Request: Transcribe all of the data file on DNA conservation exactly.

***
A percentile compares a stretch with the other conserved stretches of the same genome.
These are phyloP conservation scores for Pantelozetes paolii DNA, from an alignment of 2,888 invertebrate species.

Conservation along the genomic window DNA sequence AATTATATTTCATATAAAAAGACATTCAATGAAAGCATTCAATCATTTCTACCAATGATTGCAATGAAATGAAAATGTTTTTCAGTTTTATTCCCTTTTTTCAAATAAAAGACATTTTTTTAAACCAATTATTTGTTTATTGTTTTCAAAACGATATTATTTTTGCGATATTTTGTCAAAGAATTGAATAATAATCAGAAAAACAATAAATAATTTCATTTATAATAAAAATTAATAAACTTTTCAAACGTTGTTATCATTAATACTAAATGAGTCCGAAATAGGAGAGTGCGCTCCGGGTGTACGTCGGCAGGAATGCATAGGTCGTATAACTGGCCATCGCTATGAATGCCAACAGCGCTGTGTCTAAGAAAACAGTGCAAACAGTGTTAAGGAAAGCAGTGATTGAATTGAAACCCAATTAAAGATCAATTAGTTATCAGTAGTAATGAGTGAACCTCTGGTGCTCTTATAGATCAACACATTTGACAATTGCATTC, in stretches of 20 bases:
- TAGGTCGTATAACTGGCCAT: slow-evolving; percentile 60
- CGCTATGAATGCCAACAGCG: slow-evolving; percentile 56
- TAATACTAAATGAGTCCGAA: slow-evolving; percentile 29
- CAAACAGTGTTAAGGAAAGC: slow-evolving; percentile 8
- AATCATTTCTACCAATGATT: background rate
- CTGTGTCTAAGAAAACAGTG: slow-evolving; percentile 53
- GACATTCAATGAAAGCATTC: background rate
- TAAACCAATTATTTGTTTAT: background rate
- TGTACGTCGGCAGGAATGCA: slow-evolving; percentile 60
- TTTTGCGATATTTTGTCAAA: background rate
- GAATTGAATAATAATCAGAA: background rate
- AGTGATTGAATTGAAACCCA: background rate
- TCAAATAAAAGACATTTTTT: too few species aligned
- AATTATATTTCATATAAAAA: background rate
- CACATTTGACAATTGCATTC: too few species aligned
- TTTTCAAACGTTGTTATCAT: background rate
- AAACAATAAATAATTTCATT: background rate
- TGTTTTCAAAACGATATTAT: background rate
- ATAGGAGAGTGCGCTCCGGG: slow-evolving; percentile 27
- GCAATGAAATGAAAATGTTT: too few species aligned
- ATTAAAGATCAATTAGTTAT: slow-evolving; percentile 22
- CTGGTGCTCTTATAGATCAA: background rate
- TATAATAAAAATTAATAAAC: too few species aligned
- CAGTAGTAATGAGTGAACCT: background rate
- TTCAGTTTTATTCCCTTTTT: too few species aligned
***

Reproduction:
A percentile compares a stretch with the other conserved stretches of the same genome.
These are phyloP conservation scores for Pantelozetes paolii DNA, from an alignment of 2,888 invertebrate species.

Conservation along the genomic window DNA sequence AATTATATTTCATATAAAAAGACATTCAATGAAAGCATTCAATCATTTCTACCAATGATTGCAATGAAATGAAAATGTTTTTCAGTTTTATTCCCTTTTTTCAAATAAAAGACATTTTTTTAAACCAATTATTTGTTTATTGTTTTCAAAACGATATTATTTTTGCGATATTTTGTCAAAGAATTGAATAATAATCAGAAAAACAATAAATAATTTCATTTATAATAAAAATTAATAAACTTTTCAAACGTTGTTATCATTAATACTAAATGAGTCCGAAATAGGAGAGTGCGCTCCGGGTGTACGTCGGCAGGAATGCATAGGTCGTATAACTGGCCATCGCTATGAATGCCAACAGCGCTGTGTCTAAGAAAACAGTGCAAACAGTGTTAAGGAAAGCAGTGATTGAATTGAAACCCAATTAAAGATCAATTAGTTATCAGTAGTAATGAGTGAACCTCTGGTGCTCTTATAGATCAACACATTTGACAATTGCATTC, in stretches of 20 bases:
- TAGGTCGTATAACTGGCCAT: slow-evolving; percentile 60
- CGCTATGAATGCCAACAGCG: slow-evolving; percentile 56
- TAATACTAAATGAGTCCGAA: slow-evolving; percentile 29
- CAAACAGTGTTAAGGAAAGC: slow-evolving; percentile 8
- AATCATTTCTACCAATGATT: background rate
- CTGTGTCTAAGAAAACAGTG: slow-evolving; percentile 53
- GACATTCAATGAAAGCATTC: background rate
- TAAACCAATTATTTGTTTAT: background rate
- TGTACGTCGGCAGGAATGCA: slow-evolving; percentile 60
- TTTTGCGATATTTTGTCAAA: background rate
- GAATTGAATAATAATCAGAA: background rate
- AGTGATTGAATTGAAACCCA: background rate
- TCAAATAAAAGACATTTTTT: too few species aligned
- AATTATATTTCATATAAAAA: background rate
- CACATTTGACAATTGCATTC: too few species aligned
- TTTTCAAACGTTGTTATCAT: background rate
- AAACAATAAATAATTTCATT: background rate
- TGTTTTCAAAACGATATTAT: background rate
- ATAGGAGAGTGCGCTCCGGG: slow-evolving; percentile 27
- GCAATGAAATGAAAATGTTT: too few species aligned
- ATTAAAGATCAATTAGTTAT: slow-evolving; percentile 22
- CTGGTGCTCTTATAGATCAA: background rate
- TATAATAAAAATTAATAAAC: too few species aligned
- CAGTAGTAATGAGTGAACCT: background rate
- TTCAGTTTTATTCCCTTTTT: too few species aligned